Portraits for Veterans Day
By Nancy Arbuthnot
On Friday, November 11, Americans will celebrate Veterans Day, a federal holiday honoring the men and women who serve in the armed forces of our country--members of the US Army, Navy, Marine Corps, National Guard, Air Force, and the Coast Guard. Formerly called Armistice Day, it was originally celebrated on November 11, 1919 to honor World War I soldiers.
The date was selected because it was on this day at 11:00 AM in 1918 that the Allied Nations and Germany reached a cease-fire, or Armistice, which led to the end of the war. In 1954, the name was changed to Veterans Day so that all military personnel could be honored. Today I want to use this space to give thanks to those now in the military who serve our country.
In thinking about Veterans Day, I found my thoughts continually drawn to two military figures—one a poetic fictionalization, one real--who died in war. Although I know that Memorial Day is the official time to remember military personnel who died in battle or from a wound sustained in battle, I feel that portraits of these two figures—my reflections on their sense of self, service and sacrifice—are the best way that I can honor current veterans. I will start with a story about Capt. Churchill Bragaw who served in the US Army in WWII, and weave into it a poem by William Butler Yeats about an Irish aviator in WWI.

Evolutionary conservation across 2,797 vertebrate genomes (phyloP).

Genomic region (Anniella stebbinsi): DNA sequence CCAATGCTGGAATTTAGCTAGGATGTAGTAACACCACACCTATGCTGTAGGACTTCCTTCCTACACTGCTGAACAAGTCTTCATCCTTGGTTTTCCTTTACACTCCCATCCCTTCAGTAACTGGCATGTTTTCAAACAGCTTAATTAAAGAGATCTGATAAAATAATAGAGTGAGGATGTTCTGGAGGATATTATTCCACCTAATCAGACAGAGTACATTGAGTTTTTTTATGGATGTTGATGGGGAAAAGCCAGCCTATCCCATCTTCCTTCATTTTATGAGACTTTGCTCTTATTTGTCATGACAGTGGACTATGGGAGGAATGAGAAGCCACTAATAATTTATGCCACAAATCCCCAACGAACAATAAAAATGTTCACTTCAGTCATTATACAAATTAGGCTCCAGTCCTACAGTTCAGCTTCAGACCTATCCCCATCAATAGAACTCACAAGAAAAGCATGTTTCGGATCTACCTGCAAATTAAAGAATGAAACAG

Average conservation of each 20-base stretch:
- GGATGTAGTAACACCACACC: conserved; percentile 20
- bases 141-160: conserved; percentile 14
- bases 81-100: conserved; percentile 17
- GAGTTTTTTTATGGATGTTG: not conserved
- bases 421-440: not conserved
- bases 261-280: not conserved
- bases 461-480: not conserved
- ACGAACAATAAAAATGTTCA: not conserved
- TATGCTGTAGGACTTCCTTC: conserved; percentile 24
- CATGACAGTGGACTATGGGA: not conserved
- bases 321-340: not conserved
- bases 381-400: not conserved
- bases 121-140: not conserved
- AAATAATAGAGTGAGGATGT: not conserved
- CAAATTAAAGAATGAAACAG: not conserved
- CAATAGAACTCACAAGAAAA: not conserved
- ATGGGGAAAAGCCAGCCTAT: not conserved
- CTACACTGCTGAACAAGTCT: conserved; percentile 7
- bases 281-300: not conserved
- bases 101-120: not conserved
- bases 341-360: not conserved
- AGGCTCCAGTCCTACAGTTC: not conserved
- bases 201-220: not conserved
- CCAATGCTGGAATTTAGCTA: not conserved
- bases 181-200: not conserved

In the spring of 2004 at age 90, my father-in-law, a WWII chaplain with the 5th Army’s 36th Infantry Division, began to speak about the war for the first time. The night before he died that August, he mentioned a young company officer in his division, Capt. Churchill Bragaw. Calling him “the greatest man I had ever met,” he spoke of meeting with him one time in particular, the evening that Bragaw had received orders to establish a bridgehead across the Rapido River along the heavily fortified German line, orders they both knew to be almost futile and demanding incredible sacrifice. That night, Bragaw turned over his personal belongings, asking that they be returned to his family, and the next day he was killed in action.
Until a month ago, that was all we knew about this young officer other than that a building at North Carolina State University, his alma mater, was named for him. Then, in mid-October—two years after the 2014 100th anniversary of my father-in-law’s birth, when my husband had pledged to himself to someday visit NC State to honor Bragaw’s memory—we found ourselves in the foyer of Bragaw Residence Hall. Standing before the painted portrait there, I was mesmerized by the confident expression and clear, steady gaze of the young man who had so stoically confronted his death.
In the next few days as I thought about Capt. Bragaw, the words of Yeats’s poem, “An Irish Airman Foresees His Death,” kept inserting themselves into my mind:
I know that I shall meet my fate
Somewhere among the clouds above;
Those that I fight I do not hate,
Those that I guard I do not love;
My country is Kiltartan Cross,
My countrymen Kiltartan’s poor,
No likely end could bring them loss,
Or leave them happier than before.
Nor law, nor duty bade me fight,
Nor public men, nor cheering crowds,
A lonely impulse of delight
Drove to this tumult in the clouds;
I balanced all, brought all to mind,
The years to come seemed waste of breath,
A waste of breath the years behind
In balance with this life, this death.
Hear Yeats reading the poem, with an animated photo of him, here: ttps://www.youtube.com/watch?v=JCZ1uRYX3iU